box of decluttered food items for lent

What I learned when I decluttered 40 items for Lent

Have you ever given up something for Lent? Lynda Wylie of Tidy Rooms has been participating in a reverse advent calendar for Lent this year, decluttering her own food cupboards to give an item a day to her local foodbank. In this blog post, Lynda explains where the idea came from, how she has managed the challenge, and what she learned through the process.

Decluttering for Lent

Lent begins on Ash Wednesday, the day after we’ve used up all our sweet treats in pancakes on Shrove Tuesday. Christians use Lent to reflect on Jesus’ sacrifice when he fasted in the desert, and to prepare for Easter. Traditionally people give up sweets, chocolate or other favourite things for the 40 days of Lent, but increasingly some are choosing to add a new challenge to their lives instead. These include reading a special book, writing a letter a day, or sponsoring a child. Search the internet and you’ll find hundreds of creative ideas for marking Lent, from giving up essentials rather than luxuries (such as shoes, cutlery or your pillow), to volunteering or praying.

According to Twitter, chocolate was the number one thing to give up for Lent last year. It was hotly followed by social media and alcohol. No surprises there perhaps, so I wondered if I could do something a bit different this year.

I signed up for an ADLENT calendar from my local Trussell Trust foodbank in Kingston. The idea is that you take an item out of your cupboard each day until you’ve made a box of goodies to donate to people in crisis.

Of course, decluttering during Lent isn’t a new idea. The #40bagsin40days challenge on Instagram has been around for a little while and you’ll find plenty of other sites offering 40-day decluttering guides. If you are looking for some tips to get started organising your cupboards, APDO member Zoe Short gives some tips in her post “Behind Closed Doors“.

I liked the neatness of The ADLENT calendar. It sounded achievable, with a clearly defined goal for each day. Having a tangible gift to present at the end of it all really appealed to me, and the idea of combining my Christian faith with my decluttering brain gave a higher purpose to my clearing efforts.

decluttered organised kitchen

What I learned

I’m now about half way through the challenge. I’ve already learned a number of things about myself and how I might use this experience to support my clients when I work alongside them.’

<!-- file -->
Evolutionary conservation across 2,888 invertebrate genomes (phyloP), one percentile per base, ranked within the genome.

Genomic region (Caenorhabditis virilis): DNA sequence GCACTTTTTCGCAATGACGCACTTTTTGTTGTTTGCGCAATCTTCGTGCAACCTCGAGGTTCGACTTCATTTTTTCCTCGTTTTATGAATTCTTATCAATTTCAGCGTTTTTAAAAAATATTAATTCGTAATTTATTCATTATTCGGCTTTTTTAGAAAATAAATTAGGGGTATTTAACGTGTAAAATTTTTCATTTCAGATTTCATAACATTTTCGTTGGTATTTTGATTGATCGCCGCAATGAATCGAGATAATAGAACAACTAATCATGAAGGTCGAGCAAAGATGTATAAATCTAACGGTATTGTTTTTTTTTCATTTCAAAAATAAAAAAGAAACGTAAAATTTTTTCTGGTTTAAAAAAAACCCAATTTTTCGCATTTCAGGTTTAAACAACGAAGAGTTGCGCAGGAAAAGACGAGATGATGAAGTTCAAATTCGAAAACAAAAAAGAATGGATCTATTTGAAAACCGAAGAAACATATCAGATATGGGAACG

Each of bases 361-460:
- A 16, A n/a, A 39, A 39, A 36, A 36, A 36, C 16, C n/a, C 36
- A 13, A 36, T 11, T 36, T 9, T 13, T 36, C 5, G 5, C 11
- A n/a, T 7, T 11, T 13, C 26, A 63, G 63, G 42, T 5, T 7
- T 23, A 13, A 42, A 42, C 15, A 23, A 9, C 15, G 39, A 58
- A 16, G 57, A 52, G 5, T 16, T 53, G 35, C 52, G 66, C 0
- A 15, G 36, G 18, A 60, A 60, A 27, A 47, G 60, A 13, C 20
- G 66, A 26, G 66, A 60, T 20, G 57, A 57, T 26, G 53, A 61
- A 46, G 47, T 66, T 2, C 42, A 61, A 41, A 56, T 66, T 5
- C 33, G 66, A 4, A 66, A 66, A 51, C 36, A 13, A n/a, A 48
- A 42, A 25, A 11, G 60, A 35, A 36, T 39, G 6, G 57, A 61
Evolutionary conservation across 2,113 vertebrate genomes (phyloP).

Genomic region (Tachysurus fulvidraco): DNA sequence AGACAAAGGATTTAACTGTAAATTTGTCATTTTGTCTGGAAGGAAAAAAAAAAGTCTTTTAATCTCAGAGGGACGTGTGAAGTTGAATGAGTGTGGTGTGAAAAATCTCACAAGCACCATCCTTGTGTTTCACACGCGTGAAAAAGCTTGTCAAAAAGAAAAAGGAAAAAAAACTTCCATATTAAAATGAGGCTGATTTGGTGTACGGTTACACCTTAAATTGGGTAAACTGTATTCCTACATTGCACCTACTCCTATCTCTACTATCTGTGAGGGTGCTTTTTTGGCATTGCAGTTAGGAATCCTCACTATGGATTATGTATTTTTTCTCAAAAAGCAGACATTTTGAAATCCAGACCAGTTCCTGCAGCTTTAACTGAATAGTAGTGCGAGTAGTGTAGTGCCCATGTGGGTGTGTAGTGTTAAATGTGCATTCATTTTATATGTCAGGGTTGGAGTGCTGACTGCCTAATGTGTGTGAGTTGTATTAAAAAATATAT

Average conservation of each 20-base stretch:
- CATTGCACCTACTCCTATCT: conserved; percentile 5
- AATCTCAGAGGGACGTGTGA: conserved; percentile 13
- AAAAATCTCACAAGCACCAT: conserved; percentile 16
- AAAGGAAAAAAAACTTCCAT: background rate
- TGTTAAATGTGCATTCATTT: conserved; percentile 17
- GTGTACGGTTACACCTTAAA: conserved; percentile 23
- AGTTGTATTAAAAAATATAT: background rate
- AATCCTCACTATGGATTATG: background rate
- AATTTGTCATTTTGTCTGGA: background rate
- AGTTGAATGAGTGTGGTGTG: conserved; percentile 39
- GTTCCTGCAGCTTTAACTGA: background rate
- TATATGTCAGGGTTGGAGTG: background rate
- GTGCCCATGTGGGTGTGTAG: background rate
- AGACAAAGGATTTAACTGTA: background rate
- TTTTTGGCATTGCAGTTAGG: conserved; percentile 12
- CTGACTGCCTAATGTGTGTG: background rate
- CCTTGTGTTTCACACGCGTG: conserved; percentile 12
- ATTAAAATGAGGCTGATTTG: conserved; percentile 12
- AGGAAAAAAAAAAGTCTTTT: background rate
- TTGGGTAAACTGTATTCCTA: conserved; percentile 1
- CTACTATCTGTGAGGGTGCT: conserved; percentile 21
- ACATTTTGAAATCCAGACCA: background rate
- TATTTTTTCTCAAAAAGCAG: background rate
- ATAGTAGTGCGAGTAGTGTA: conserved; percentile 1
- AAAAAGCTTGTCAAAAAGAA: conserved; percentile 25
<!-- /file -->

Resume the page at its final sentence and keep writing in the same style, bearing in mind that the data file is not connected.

1. Creating space feels good – removing items from my cupboard created pockets of space that allowed me to spread out what remained. I could now see everything clearly, and it has become easier to plan meals and tackle the food shopping.
  2. Generosity is easier in small chunks – if I’d been asked to do a 40-item food shop at the start of Lent and take it to the food bank, I might have struggled to engage my generous side more than I have in donating an item a day.
  3. We tend to keep more than we need – I was surprised how much I had in my cupboards that I could take out without noticing it had gone into the food box. Yet I was also encouraged that I didn’t have some of the items listed and needed to buy them especially. It felt like my cupboards weren’t exploding with non-essential items and that I had another opportunity to be generous at the shops.
  4. SMART goals work – This challenge follows the SMART goals rule and it really works! It’s a Specific challenge, focusing on one item a day for 40 days; it’s Measurable, there’s a clear start and end; it’s Achievable – if everyone else can manage to give things up for Lent, so can I; it’s Relevant – foodbank usage continues to rise with over a million 3-day emergency food supplies given out to people in crisis during 2016/17 according to The Trussell Trust; and it’s Time Limited – there’s a clear end to the challenge.
  5. Helping others feels good – every day I was thinking about how I was helping someone else and it felt good to shift the focus away from my own day to that of others.

In a few weeks’ time I’ll be able to deliver the box to my local foodbank and I’m really excited about handing over the goods. It’s going to be a great feeling. What’s more, I’ll have completed a memorable 40-day challenge that’s helped me loosen my grip on the things I have in my home.

If you would like some professional help decluttering, you can find an organiser in our directory of APDO members.

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